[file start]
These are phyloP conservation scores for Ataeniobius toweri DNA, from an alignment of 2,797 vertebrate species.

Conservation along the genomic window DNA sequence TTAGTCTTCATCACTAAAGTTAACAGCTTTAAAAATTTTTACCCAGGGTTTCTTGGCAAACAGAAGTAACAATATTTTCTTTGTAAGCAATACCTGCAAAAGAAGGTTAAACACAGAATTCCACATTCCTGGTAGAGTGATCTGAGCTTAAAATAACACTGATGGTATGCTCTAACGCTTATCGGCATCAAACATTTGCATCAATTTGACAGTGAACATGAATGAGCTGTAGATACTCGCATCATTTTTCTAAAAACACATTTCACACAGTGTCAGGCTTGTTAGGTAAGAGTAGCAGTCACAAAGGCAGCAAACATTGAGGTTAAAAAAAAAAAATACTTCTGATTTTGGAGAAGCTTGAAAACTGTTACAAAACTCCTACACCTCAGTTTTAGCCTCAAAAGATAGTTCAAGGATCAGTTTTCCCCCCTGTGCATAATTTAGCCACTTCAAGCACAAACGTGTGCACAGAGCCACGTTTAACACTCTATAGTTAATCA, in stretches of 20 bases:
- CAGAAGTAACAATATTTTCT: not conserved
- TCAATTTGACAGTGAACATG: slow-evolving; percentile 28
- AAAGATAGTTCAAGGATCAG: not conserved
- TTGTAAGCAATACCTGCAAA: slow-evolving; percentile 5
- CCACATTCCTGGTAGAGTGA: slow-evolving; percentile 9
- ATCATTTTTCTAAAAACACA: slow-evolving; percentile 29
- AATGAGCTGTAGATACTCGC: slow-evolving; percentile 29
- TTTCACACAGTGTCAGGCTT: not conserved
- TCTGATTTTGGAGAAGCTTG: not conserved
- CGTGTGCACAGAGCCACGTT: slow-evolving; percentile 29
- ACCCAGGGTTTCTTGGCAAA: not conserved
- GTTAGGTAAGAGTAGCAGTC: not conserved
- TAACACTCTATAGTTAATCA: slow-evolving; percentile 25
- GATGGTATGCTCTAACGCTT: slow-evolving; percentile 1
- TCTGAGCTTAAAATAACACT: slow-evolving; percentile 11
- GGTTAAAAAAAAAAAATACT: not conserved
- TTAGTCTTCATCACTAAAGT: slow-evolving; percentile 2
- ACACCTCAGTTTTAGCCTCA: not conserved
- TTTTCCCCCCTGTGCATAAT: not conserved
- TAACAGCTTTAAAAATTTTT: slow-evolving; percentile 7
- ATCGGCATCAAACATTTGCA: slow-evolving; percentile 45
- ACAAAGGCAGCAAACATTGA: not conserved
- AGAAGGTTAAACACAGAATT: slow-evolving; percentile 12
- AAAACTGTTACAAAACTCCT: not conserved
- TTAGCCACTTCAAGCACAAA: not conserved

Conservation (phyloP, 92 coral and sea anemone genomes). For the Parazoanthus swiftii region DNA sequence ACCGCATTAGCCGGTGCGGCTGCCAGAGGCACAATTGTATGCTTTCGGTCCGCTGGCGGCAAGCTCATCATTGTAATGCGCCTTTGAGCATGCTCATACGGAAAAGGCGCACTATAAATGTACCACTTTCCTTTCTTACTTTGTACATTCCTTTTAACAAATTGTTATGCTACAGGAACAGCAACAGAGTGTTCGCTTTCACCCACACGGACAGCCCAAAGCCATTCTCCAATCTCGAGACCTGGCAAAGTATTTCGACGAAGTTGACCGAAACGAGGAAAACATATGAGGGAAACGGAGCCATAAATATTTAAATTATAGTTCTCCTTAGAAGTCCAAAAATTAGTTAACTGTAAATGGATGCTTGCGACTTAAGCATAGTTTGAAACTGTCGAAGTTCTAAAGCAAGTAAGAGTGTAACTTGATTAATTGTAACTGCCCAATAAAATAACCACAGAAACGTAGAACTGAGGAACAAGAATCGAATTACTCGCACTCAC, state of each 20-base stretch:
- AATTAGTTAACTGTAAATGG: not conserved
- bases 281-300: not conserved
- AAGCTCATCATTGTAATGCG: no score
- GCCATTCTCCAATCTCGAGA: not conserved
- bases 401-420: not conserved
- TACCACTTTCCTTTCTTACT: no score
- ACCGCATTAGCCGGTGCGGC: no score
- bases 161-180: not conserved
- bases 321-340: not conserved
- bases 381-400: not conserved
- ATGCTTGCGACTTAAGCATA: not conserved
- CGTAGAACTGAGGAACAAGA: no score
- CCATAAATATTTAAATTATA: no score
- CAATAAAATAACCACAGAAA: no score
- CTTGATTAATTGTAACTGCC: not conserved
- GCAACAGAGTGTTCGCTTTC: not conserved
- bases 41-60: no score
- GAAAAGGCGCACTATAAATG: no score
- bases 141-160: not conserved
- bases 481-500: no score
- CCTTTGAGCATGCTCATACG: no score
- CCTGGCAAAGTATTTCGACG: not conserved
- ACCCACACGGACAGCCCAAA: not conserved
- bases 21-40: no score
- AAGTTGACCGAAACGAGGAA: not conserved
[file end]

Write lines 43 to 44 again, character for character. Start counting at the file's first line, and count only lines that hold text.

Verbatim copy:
- CTTGATTAATTGTAACTGCC: not conserved
- GCAACAGAGTGTTCGCTTTC: not conserved